Fuel economy for the base engine is decent, coming in at an EPA-estimated 22/29/24 mpg city/highway/combined for the rear-wheel-drive base model, 21/28/24 mpg with 4Matic all-wheel drive.

Comfort is more the GLC300’s game. While it’s a bit tight inside due to it being a compact SUV, it’s a comfortable cabin with highly adjustable seats, decent legroom and plenty of headroom for front occupants. Storage up front is limited; there aren’t a lot of places to put your stuff except the cupholders. (Just hope you didn’t need to put a cup there.) Backseat passengers are a bit more cramped, but the space is comparable to competitors such as the Alfa Romeo Stelvio and Jaguar F-Pace.

What you’ll notice most about the GLC is how quiet it is: The engine itself is impressively muted; there’s absolutely no wind noise even at highway speeds; and road noise through the tires is hushed. It’s an astonishingly serene driving experience for a compact crossover. The steering is heavily boosted, especially at lower speeds, but stable and well controlled, especially as speeds start to climb.

The only issue I have with the GLC300’s drive is the ride quality, which is surprisingly stiff. I blame my test vehicle’s 20-inch wheels and low-profile tires; while the wheels served to spice up the look of the GLC quite nicely and offered plenty of grip, the short-sidewall tires definitely transmitted a lot of New Jersey’s broken pavement harshness to the cabin, where the SUV’s copious levels of sound and body insulation couldn’t quite filter out the worst of the bumps. The standard 18-inch wheels may not be as sexy, but if you live anywhere with changing seasons and their resulting road-surface conditions, you’ll appreciate the taller-sidewall tires’ ability to soak up bumps a lot more than the bigger wheels’ looks.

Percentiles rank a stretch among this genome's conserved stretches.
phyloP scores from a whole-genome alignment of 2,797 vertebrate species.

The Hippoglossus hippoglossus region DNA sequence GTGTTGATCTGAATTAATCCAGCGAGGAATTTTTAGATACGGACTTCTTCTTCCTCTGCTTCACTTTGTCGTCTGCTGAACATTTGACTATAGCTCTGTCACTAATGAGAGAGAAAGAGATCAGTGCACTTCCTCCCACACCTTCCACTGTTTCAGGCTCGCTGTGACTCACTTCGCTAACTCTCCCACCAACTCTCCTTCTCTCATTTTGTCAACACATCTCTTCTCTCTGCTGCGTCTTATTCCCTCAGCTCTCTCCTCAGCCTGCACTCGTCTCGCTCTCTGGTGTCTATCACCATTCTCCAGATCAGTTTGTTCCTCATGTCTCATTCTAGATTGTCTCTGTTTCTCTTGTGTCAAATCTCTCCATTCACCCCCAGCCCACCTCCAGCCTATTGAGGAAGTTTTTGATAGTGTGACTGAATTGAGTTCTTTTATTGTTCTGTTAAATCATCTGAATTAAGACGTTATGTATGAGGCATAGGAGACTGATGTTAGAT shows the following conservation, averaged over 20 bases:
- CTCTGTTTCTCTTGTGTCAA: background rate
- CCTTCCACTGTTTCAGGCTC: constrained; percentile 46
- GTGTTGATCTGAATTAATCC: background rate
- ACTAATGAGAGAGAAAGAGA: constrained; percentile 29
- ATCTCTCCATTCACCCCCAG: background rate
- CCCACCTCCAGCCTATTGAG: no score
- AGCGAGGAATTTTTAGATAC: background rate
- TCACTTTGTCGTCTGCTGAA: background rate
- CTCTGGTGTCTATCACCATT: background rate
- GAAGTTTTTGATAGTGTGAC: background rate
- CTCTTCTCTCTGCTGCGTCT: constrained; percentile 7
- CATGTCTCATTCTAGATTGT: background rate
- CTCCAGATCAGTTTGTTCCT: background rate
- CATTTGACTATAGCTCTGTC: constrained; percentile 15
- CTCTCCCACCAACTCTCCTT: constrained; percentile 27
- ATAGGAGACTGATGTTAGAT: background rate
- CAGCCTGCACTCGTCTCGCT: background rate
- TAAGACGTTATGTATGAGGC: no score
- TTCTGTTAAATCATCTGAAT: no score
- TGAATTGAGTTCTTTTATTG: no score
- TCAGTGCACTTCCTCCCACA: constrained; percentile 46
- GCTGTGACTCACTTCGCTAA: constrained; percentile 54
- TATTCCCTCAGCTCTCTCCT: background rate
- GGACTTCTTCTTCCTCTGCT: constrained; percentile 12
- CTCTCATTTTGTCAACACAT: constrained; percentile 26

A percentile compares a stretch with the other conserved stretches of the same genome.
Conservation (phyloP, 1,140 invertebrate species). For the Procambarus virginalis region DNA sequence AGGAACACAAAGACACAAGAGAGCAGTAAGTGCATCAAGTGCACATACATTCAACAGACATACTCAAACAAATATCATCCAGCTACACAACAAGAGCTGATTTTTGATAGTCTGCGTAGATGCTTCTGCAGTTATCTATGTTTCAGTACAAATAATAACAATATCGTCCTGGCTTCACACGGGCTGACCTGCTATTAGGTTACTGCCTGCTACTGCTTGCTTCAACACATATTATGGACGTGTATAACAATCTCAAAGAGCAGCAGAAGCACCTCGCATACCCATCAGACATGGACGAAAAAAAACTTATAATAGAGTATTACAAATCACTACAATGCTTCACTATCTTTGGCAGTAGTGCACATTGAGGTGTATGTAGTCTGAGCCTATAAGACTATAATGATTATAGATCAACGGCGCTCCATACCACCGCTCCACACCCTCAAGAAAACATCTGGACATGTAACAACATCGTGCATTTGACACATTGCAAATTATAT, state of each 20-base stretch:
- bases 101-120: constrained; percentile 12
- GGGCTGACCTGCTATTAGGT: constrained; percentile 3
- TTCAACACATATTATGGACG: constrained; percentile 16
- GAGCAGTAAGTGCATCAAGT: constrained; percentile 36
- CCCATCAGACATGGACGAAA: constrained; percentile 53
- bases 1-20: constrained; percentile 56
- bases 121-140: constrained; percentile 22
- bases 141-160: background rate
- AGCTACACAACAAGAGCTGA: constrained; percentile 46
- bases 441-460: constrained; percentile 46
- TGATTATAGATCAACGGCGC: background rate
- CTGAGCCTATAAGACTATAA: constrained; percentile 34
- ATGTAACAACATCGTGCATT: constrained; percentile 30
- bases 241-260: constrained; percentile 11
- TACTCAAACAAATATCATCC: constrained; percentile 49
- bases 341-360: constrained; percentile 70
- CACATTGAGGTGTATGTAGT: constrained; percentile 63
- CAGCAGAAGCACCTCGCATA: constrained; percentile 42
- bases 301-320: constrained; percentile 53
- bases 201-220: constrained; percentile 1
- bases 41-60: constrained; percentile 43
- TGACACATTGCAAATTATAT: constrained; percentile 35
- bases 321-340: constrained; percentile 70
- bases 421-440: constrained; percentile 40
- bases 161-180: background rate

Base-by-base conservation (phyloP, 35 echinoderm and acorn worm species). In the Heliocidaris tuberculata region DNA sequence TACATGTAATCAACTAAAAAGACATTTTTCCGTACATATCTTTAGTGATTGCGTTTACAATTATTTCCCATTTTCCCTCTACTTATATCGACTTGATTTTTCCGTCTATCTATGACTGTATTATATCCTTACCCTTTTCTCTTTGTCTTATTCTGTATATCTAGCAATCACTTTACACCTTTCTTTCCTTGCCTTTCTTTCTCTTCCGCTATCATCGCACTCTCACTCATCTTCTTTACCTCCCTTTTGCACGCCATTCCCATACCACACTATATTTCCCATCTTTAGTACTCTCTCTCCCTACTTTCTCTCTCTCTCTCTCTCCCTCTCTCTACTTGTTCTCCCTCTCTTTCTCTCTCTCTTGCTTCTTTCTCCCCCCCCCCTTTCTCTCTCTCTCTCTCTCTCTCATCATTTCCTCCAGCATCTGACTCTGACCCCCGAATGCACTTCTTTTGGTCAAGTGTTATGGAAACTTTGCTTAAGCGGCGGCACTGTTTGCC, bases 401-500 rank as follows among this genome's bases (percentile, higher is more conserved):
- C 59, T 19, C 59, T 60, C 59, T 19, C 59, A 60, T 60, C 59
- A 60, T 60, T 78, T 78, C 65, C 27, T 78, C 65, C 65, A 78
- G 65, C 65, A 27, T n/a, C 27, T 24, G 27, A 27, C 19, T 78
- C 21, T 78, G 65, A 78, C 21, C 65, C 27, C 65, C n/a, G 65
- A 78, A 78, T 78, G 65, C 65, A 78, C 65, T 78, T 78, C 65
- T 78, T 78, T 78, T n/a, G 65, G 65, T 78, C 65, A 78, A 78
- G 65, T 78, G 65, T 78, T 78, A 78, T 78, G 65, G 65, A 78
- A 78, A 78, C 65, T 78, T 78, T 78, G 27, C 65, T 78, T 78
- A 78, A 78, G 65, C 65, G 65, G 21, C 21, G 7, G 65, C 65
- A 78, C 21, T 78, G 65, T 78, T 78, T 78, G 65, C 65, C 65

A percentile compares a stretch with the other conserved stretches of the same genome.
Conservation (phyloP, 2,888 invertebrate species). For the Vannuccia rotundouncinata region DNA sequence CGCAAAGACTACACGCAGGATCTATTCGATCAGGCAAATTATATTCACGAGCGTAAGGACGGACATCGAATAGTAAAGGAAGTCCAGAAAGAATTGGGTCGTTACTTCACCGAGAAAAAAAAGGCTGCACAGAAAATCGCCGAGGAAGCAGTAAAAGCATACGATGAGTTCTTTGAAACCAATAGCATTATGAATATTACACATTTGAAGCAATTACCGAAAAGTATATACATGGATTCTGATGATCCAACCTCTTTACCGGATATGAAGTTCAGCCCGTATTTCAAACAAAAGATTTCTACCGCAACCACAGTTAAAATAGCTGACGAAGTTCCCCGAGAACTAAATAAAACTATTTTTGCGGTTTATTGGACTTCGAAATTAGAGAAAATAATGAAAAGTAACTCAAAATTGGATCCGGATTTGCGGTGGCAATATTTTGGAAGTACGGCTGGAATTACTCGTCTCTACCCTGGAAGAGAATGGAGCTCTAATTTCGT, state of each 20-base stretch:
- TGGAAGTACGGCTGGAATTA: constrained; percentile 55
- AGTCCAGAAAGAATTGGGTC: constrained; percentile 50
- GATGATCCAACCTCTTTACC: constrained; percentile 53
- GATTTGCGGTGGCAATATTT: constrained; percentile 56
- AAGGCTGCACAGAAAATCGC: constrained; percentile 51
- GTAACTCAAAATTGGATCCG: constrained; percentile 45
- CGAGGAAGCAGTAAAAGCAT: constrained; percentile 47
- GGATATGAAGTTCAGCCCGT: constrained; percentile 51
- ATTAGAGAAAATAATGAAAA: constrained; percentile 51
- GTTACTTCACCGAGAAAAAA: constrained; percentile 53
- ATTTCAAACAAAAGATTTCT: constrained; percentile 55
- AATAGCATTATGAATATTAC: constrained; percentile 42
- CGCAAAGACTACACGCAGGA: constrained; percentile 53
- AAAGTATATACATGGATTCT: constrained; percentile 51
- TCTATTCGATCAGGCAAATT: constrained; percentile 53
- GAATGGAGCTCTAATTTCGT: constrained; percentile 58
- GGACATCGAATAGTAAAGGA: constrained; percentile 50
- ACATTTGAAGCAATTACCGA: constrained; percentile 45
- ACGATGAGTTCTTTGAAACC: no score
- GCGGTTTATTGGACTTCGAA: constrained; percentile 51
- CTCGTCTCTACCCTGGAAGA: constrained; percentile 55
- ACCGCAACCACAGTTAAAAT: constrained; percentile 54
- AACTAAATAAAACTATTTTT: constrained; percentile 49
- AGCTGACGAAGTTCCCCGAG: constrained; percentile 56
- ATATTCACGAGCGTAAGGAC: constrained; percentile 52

Refined Technology

The GLC’s interior updates are minor but welcome. The biggest change is the introduction of MBUX, Mercedes-Benz’s next-generation touchscreen-based multimedia system that provides a streamlined user interface and some really slick features not seen from any other automakers.

Yes, you could plug in your personal electronics and use Apple CarPlay and Android Auto — but if you do, you’ll miss out on the navigation system’s eye-popping augmented reality turn-by-turn directional arrows. A forward-facing camera shows you the view ahead, and upon approaching a turn a magic arrow appears, floating on the screen. The only way this would be cooler is if it were projected onto the windshield itself.

The only drawback to having the MBUX system is that you can’t say the word “Mercedes” in the car without activating the Siri/Alexa-style voice concierge, interrupting your music or conversation and forcing you to grumble “Cancel!” at the car.  Most annoying. When you intend to trigger the voice-control function (by saying “Hey Mercedes”), the voice controls of the MBUX system work reasonably well. That said, accessing your personal music on your smartphone is not exactly trouble-free.

The GLC has a new steering wheel, and while that’s not usually something worthy of mention, this one includes Mercedes-Benz’s touch-sensitive five-way controllers on each spoke. They work as well here as they do in other Mercedes-Benz vehicles — which is to say, poorly. Having touch-sensitive controls on a steering wheel is a ridiculous idea; it means having to focus on avoiding touching the wheel in certain places and occasionally changing a setting or channel or switching songs when you don’t intend to. Then, when you do intend to use the controls, it’s easy to scroll past the thing you’re trying to select. I’m not sure why they went from dedicated five-way rocker switches to touch-sensitive buttons, but it was definitely a step backward for user-friendliness.

The only other major development for the 2020 GLC is newly available driver-safety technology in the form of Active Distance Assist Distronic and Active Steering Assist. These bring some of the semi-autonomous driving functions of other Mercedes-Benz models to the GLC, allowing for hands-free driving for limited periods, automatic lane changes using just the turn signal, and automatic slowing of a vehicle in cruise control when approaching a bend or junction in the road. It works as well as it does in other Mercedes-Benz vehicles: You can’t have your hands off the wheel for too long or the car yells at you and will eventually deactivate the system. It’s marketed as a steering-assist feature, not a true hands-off solution like GM’s Super Cruise or BMW’s Extended Traffic Jam Assistant, but it does indeed alleviate the burden of tedious driving along straight, boring highways or in bumper-to-bumper traffic.